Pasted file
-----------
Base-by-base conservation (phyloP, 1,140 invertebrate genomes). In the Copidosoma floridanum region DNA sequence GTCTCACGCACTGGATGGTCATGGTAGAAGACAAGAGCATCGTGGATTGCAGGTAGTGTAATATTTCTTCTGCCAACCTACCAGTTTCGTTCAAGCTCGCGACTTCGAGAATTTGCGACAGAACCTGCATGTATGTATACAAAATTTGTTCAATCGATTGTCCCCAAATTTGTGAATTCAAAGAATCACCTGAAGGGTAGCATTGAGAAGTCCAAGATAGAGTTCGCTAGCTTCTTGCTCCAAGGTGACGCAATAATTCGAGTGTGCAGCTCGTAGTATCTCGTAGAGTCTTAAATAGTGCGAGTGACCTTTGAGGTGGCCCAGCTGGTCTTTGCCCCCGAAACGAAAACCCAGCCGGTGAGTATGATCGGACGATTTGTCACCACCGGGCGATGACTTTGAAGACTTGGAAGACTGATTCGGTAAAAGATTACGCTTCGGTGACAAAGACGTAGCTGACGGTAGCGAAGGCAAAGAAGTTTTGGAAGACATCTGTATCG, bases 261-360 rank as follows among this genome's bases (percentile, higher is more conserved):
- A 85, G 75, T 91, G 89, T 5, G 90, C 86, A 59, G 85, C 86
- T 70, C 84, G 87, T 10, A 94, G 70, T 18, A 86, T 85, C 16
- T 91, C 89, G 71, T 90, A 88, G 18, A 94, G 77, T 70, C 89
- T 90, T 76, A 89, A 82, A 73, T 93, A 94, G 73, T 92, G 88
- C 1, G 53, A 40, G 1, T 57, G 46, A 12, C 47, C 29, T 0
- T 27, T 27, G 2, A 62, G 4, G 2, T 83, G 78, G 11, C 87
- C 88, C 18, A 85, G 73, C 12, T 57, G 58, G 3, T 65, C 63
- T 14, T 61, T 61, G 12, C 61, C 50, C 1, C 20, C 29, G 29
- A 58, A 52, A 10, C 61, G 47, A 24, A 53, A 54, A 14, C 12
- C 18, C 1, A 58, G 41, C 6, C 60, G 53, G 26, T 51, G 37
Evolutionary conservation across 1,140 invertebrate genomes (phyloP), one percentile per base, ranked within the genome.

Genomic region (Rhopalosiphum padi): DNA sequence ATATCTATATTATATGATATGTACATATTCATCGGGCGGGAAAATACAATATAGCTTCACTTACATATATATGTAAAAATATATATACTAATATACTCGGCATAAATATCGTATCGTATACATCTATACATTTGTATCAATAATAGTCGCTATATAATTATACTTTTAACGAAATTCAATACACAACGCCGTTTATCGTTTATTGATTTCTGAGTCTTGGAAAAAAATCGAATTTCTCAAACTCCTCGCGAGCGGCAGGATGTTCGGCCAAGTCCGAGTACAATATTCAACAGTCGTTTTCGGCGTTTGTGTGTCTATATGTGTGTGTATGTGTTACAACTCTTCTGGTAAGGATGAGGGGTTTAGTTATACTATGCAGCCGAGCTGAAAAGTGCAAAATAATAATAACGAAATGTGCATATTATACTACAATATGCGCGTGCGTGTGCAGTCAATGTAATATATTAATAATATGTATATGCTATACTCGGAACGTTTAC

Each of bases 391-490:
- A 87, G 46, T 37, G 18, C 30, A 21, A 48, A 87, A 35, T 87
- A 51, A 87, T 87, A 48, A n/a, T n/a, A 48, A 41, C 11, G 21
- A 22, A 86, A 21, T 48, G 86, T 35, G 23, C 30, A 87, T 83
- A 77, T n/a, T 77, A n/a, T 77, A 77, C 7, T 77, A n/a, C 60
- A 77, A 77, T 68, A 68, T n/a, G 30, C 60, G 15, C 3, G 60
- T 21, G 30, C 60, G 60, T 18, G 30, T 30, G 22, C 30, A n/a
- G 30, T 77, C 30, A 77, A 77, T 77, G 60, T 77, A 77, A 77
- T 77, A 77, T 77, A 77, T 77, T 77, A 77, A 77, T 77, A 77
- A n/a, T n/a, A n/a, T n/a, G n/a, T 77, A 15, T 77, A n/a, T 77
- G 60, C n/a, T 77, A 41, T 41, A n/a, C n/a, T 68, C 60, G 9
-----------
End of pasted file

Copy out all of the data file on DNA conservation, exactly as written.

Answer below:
Base-by-base conservation (phyloP, 1,140 invertebrate genomes). In the Copidosoma floridanum region DNA sequence GTCTCACGCACTGGATGGTCATGGTAGAAGACAAGAGCATCGTGGATTGCAGGTAGTGTAATATTTCTTCTGCCAACCTACCAGTTTCGTTCAAGCTCGCGACTTCGAGAATTTGCGACAGAACCTGCATGTATGTATACAAAATTTGTTCAATCGATTGTCCCCAAATTTGTGAATTCAAAGAATCACCTGAAGGGTAGCATTGAGAAGTCCAAGATAGAGTTCGCTAGCTTCTTGCTCCAAGGTGACGCAATAATTCGAGTGTGCAGCTCGTAGTATCTCGTAGAGTCTTAAATAGTGCGAGTGACCTTTGAGGTGGCCCAGCTGGTCTTTGCCCCCGAAACGAAAACCCAGCCGGTGAGTATGATCGGACGATTTGTCACCACCGGGCGATGACTTTGAAGACTTGGAAGACTGATTCGGTAAAAGATTACGCTTCGGTGACAAAGACGTAGCTGACGGTAGCGAAGGCAAAGAAGTTTTGGAAGACATCTGTATCG, bases 261-360 rank as follows among this genome's bases (percentile, higher is more conserved):
- A 85, G 75, T 91, G 89, T 5, G 90, C 86, A 59, G 85, C 86
- T 70, C 84, G 87, T 10, A 94, G 70, T 18, A 86, T 85, C 16
- T 91, C 89, G 71, T 90, A 88, G 18, A 94, G 77, T 70, C 89
- T 90, T 76, A 89, A 82, A 73, T 93, A 94, G 73, T 92, G 88
- C 1, G 53, A 40, G 1, T 57, G 46, A 12, C 47, C 29, T 0
- T 27, T 27, G 2, A 62, G 4, G 2, T 83, G 78, G 11, C 87
- C 88, C 18, A 85, G 73, C 12, T 57, G 58, G 3, T 65, C 63
- T 14, T 61, T 61, G 12, C 61, C 50, C 1, C 20, C 29, G 29
- A 58, A 52, A 10, C 61, G 47, A 24, A 53, A 54, A 14, C 12
- C 18, C 1, A 58, G 41, C 6, C 60, G 53, G 26, T 51, G 37
Evolutionary conservation across 1,140 invertebrate genomes (phyloP), one percentile per base, ranked within the genome.

Genomic region (Rhopalosiphum padi): DNA sequence ATATCTATATTATATGATATGTACATATTCATCGGGCGGGAAAATACAATATAGCTTCACTTACATATATATGTAAAAATATATATACTAATATACTCGGCATAAATATCGTATCGTATACATCTATACATTTGTATCAATAATAGTCGCTATATAATTATACTTTTAACGAAATTCAATACACAACGCCGTTTATCGTTTATTGATTTCTGAGTCTTGGAAAAAAATCGAATTTCTCAAACTCCTCGCGAGCGGCAGGATGTTCGGCCAAGTCCGAGTACAATATTCAACAGTCGTTTTCGGCGTTTGTGTGTCTATATGTGTGTGTATGTGTTACAACTCTTCTGGTAAGGATGAGGGGTTTAGTTATACTATGCAGCCGAGCTGAAAAGTGCAAAATAATAATAACGAAATGTGCATATTATACTACAATATGCGCGTGCGTGTGCAGTCAATGTAATATATTAATAATATGTATATGCTATACTCGGAACGTTTAC

Each of bases 391-490:
- A 87, G 46, T 37, G 18, C 30, A 21, A 48, A 87, A 35, T 87
- A 51, A 87, T 87, A 48, A n/a, T n/a, A 48, A 41, C 11, G 21
- A 22, A 86, A 21, T 48, G 86, T 35, G 23, C 30, A 87, T 83
- A 77, T n/a, T 77, A n/a, T 77, A 77, C 7, T 77, A n/a, C 60
- A 77, A 77, T 68, A 68, T n/a, G 30, C 60, G 15, C 3, G 60
- T 21, G 30, C 60, G 60, T 18, G 30, T 30, G 22, C 30, A n/a
- G 30, T 77, C 30, A 77, A 77, T 77, G 60, T 77, A 77, A 77
- T 77, A 77, T 77, A 77, T 77, T 77, A 77, A 77, T 77, A 77
- A n/a, T n/a, A n/a, T n/a, G n/a, T 77, A 15, T 77, A n/a, T 77
- G 60, C n/a, T 77, A 41, T 41, A n/a, C n/a, T 68, C 60, G 9